"Setting the Historical Record Straight"
What You Need To Know:
DENIAL is a compelling courtroom drama, though MOVIEGUIDE® thinks some of the acting, direction and drama could have been better and more powerful. That said, an eerie visit to Auschwitz and some of the scenes between Rachel Weisz as Deborah and Tom Wilkinson as Rachel’s barrister are riveting. Also, the movie provides a strong defense for the basic facts surrounding the Holocaust and for the mass murders that occurred at Auschwitz. Some foul language and tragic references to Hitler’s extermination of 5-6 million Jews warrant caution for older children. Otherwise, DENIAL is an important movie setting the historical record straight.
(BBB, ACACAC, L, V, A, D, M) Very strong moral worldview effectively confirming the horrors of the Holocaust and condemning the murderous National Socialist tyranny under Hitler as well as his modern-day Anti-Semitic admirers, including one or two references to God; one “f” word, two “s” words, two “h” words, and four light exclamatory profanities such as MG or Good Lord!; one or two photographs of dead Holocaust victims and references to mass murder and gas chambers, plus a visit to the Auschwitz death camp; no sex; some nude bodies in one or two photographs but nothing explicit shown; some alcohol use; no smoking or drugs; and, Anti-Semitism, lying and false manipulation of evidence but rebuked.
DENIAL is a courtroom drama about a 1999 libel case in London when an infamous Holocaust denier sues an American Jewish scholar, who dismissed the man’s work in one of her books. DENIAL is a compelling courtroom drama with a strong moral worldview, but some brief foul language and references to the mass murder of Jews and other people warrant caution for older children.
The movie begins with Holocaust researcher Deborah Lipstadt giving a college lecture in Atlanta in 1994 about her latest book, which discussed Holocaust deniers. David Irving, a notorious Holocaust denier from Britain, tries to disrupt her lecture while two of his friends videotape their confrontation.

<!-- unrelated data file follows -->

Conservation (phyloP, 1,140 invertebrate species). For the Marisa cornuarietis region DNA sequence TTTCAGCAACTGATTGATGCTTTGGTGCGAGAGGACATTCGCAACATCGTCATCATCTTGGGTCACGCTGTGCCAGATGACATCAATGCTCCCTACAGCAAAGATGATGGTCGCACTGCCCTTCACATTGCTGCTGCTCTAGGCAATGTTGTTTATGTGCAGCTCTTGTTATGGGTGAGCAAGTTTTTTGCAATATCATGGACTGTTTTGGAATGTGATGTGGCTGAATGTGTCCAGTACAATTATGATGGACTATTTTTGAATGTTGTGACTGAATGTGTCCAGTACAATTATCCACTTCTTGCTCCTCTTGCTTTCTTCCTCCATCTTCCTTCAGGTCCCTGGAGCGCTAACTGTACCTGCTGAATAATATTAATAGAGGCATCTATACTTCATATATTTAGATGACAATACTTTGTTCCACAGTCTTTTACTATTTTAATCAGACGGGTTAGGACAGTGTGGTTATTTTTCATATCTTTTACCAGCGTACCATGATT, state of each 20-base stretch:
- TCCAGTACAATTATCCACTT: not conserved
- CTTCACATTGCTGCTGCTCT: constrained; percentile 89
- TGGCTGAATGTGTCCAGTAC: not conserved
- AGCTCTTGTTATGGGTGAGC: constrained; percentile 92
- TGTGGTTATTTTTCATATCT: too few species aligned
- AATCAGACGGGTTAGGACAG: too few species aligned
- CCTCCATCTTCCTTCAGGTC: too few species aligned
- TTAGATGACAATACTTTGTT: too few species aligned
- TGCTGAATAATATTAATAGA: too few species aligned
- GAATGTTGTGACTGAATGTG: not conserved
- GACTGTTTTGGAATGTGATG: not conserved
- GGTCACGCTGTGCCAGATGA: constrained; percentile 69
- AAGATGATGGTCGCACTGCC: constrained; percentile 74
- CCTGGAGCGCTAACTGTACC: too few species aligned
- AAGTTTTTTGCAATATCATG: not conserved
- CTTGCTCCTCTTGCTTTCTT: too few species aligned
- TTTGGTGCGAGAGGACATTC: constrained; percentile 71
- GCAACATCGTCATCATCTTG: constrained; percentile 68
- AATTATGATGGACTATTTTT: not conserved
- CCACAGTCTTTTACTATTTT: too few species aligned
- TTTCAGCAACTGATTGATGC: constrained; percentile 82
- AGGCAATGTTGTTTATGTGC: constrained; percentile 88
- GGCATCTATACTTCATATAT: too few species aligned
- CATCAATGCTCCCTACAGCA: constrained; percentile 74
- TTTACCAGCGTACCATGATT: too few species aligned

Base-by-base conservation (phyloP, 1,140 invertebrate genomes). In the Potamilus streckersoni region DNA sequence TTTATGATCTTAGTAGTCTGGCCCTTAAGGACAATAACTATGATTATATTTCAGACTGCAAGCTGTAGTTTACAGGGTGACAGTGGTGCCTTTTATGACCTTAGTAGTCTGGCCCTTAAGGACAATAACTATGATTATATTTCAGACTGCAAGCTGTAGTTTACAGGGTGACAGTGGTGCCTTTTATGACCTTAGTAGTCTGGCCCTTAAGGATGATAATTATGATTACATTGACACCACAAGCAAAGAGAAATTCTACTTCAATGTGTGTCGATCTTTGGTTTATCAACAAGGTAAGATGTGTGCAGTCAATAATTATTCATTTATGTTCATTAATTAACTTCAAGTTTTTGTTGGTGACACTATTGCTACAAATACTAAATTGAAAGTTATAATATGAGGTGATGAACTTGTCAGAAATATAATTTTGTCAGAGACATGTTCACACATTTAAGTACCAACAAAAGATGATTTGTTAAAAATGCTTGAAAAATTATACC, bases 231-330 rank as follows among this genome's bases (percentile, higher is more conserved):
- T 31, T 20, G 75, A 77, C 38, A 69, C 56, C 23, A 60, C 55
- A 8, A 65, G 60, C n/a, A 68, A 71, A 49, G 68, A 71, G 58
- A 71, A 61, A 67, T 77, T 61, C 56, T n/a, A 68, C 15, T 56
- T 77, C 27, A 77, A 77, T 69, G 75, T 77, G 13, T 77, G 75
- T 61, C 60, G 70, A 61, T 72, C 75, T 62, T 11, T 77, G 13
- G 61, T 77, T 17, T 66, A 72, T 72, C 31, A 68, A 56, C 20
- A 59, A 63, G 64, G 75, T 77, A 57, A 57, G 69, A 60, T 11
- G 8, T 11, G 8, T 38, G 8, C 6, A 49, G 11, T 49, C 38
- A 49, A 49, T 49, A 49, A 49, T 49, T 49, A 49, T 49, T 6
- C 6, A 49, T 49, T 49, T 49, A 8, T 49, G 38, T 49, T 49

Toward the end of 1996, Irving sues Deborah for libel in a London court. He’s upset by her dismissal of his work that she referenced in her book. Irving claims she’s lying about his own research while unfairly attacking his own competence as a historian.
On a suggestion by her American publisher, Deborah hires the British solicitor who happened to be Prince Diana’s divorce lawyer. To her dismay, Deborah learns that, according to England’s libel laws, she’s presumed guilty unless she can prove her innocence. They decide to prove Irving is the real liar, which will absolve her of the comments she made in her book. They also decide to focus on the facts concerning what happened at Auschwitz-Birkenau, the most notorious of Hitler’s death camps.
However, Deborah’s upset that the solicitor and the barrister who will defend her in court firmly suggest that neither she, nor any Holocaust survivors, be called to the witness stand to testify. The British lawyers feel that Irving will be able to attack their credibility in court in ways that will unfairly cast too much doubt on the facts of the Holocaust in the minds of the public, especially among the Holocaust deniers and Anti-Semitic groups with whom Irving collaborates. For example, if any of the survivors can’t remember an important detail, it could put their whole case in jeopardy and forever taint the evidence for the Holocaust. Deborah’s also amazed to learn that the leading group of Jews and Holocaust survivors in London wish Deborah would just pay off Irving and settle his lawsuit instead of giving him a public platform in court.
The actual trial begins in 1999. Can Deborah help her lawyers find a roundabout way to honor the testimony of the survivors? Will she be able to deny her own ego, which urges her to go up on the witness stand anyway? Can she turn around the opinion of those who say she shouldn’t have given Irving a platform? Finally, when the judge throws them a curveball during the trial, can they find a way to limit or overcome the damage?
DENIAL is a compelling courtroom drama, though MOVIEGUIDE® thinks some of the acting, direction and drama could have been better, more concise and more powerful. That said, an eerie visit to Auschwitz and the scenes with Deborah and her barrister, played by Rachel Weisz and Tom Wilkinson, are absolutely riveting.
Best of all, the movie provides a strong defense for the basic facts surrounding the Holocaust and especially for the mass murders that occurred at Auschwitz. The judge in the case firmly ruled that the defense’s case was “substantially true” and that Irving had deliberately and falsely manipulated facts to let Adolf Hitler and his minions off the hook and to support Irving’s own Anti-Semitic, racist views. In just one example, Irving claims that one major gas chamber was really used by German soldiers for showering but Deborah and her lawyers prove the gas chamber’s location was two miles from the German barracks. Some foul language and references to the murder of Jews during World War II warrant caution for older children. Otherwise, DENIAL is an important, highly watchable movie setting the historical record straight.